The CWE-79 vulnerability has a high likelihood of exploitation, with an NVD count of 3564. The severity of such an attack is medium, with the weakness garnering an average CVSS score of 5.8 and an overall CWE security score of 46.84.
Improper Input Validation (CWE-20)
The CWE-20 weakness occurs in applications that accept input data but do not validate appropriately whether the supplied input has the properties required for secure processing. When the application receives an altered control flow path, an attacker can craft unexpected inputs that access a limited resource or remote code execution. Input validation weaknesses typically occur due to flaws in implementing architectural concepts in the SDLC or adopting development best practices.
The severity of the improper input validation flaws in software is mild, with an average CVSS score of 7.25. The likelihood of exploitability is medium, with an NVD count of 1120 and an overall security score of 20.47.
Improper Neutralization of Special Elements (CWE-78)
The CWE-78 vulnerability occurs in software applications that construct a portion or an entire OS command using external input supplied from an upstream component. This vulnerability, also known as OS command injection, is active when the application does not neutralize elements present in the input that could modify the command when sent to the intended downstream component.
The CWE 78 vulnerability allows attackers to execute commands directly on the operating system without having direct access to the platform. Since an attacker can abuse privileged programs to obtain permissions and specify commands rendered inaccessible by default, OS command injection often leads to improper privilege management.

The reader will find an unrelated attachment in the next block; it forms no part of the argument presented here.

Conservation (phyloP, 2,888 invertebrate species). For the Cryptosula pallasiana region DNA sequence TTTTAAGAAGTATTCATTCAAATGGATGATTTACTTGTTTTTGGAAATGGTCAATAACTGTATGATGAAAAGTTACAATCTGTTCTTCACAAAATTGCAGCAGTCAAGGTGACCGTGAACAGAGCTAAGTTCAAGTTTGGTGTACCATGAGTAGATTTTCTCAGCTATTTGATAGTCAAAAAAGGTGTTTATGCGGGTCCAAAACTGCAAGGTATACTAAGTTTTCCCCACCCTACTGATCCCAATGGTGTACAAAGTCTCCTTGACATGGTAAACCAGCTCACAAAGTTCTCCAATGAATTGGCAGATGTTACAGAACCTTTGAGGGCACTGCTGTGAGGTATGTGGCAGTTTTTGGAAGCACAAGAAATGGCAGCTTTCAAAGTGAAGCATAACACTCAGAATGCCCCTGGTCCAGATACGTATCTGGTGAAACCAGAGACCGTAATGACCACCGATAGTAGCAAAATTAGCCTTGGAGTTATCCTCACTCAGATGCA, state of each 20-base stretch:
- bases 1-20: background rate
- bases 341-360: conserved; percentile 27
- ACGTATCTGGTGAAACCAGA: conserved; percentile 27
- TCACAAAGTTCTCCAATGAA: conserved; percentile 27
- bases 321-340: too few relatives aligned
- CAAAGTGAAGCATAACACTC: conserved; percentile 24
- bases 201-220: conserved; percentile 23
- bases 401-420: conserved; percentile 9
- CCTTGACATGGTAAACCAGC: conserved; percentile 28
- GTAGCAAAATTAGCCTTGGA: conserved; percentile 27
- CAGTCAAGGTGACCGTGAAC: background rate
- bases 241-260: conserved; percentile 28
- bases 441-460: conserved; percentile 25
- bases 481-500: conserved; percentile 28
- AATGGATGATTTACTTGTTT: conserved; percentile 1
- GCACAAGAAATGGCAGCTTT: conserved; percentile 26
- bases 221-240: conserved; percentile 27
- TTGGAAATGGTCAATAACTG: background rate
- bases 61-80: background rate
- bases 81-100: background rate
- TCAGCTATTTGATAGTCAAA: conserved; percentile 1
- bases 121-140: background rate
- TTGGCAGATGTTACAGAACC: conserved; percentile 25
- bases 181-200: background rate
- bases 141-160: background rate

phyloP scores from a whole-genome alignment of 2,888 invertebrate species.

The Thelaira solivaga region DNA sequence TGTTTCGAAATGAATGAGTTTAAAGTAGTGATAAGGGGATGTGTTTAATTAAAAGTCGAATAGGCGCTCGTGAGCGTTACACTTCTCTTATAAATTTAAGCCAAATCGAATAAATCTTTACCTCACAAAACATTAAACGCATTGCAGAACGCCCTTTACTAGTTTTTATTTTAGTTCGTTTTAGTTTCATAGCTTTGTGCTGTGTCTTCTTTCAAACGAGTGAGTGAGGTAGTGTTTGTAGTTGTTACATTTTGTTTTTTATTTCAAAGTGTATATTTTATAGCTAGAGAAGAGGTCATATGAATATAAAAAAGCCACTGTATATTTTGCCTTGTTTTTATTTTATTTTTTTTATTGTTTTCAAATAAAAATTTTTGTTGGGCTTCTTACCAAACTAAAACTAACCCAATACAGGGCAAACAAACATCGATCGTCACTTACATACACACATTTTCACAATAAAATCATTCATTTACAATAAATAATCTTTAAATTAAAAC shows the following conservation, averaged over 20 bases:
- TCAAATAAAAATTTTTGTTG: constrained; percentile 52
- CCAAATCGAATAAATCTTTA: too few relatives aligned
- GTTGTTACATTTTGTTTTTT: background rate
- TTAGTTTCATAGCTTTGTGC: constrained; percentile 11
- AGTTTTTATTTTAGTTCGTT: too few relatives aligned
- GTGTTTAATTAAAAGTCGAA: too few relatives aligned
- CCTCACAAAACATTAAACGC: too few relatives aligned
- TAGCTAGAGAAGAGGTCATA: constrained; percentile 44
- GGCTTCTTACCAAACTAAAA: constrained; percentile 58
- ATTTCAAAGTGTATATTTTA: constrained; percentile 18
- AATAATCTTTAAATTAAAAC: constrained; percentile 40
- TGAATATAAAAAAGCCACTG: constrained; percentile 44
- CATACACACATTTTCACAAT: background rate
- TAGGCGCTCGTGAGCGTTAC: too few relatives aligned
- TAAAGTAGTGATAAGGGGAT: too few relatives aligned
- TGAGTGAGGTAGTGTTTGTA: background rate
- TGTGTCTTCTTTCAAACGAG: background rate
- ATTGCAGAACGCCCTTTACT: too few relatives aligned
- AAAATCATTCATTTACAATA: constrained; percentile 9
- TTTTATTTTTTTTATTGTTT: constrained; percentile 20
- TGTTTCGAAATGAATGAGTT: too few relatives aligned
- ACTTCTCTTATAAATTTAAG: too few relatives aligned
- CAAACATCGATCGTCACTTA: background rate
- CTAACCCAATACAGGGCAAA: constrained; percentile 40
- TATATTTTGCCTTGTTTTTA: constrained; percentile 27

OS command injection is a moderate vulnerability with an NVD count of 833. The severity of attacks targeting the CWE-78 vulnerability is mild, with an average CVSS score of 8.71 and an overall security score of 19.55.
Additional weaknesses on the CWE top 25 lists that range from high to medium severity include:
- Improper neutralization of unique elements used in SQL command/SQL injection – (CWE-89)
- Use after free – (CWE-416)
- Improper restrictions of operations within the bounds of a memory transfer – (CWE-119)
- Deserialization of untrusted data – (CWE-502)
- Improper authentication – (CWE-287)
- Cross-site request forgery – (CWE-352)
- Missing authorization – (CWE-862)
- Shared Resource with Improper Synchronization (‘Race Condition’) – (CWE-362)
- Improper neutralization of elements used in a command (‘command injection’) (CWE-77)
What is the difference between CWE, CVE, and OWASP?
The Common Weakness Enumeration (CWE), Common Vulnerabilities & Exposures (CVE), and Online Web Application Security Project (OWASP) – all of these offer guidelines to security researchers on secure coding practices.
CVE is a list of known cyber security vulnerabilities and potential exposures of company resources.
OWASP is a community initiative that lists the Top 10 vulnerabilities – a list of the most dangerous software weaknesses and vulnerabilities affecting web applications.
CWE is a complete weakness database that provides a baseline for weakness identification and remediation of software and hardware-based security of an organization’s tech stack. CWE relies on CVE and OWASP data to identify and categorize the most impactful security vulnerabilities, their exploit likelihood, impacts, and preventive measures.
What purpose do CWE and CVSS solve?
Common Weakness and Enumeration (CWE) and Common Vulnerability Scoring System (CVSS) both facilitate a common understanding of all software weaknesses, ease of exploitation, and the potential impact of a successful exploit.
CWE aims to help organizations better address vulnerabilities by categorizing all identified weaknesses and exposures. CVSS, on the other hand, provides an evaluation of why a particular vulnerability is assigned with a detailed severity in terms of critical, high, medium, or low. CVSS also rates the weaknesses by providing them with a numerical score between 0.0 to 10.0.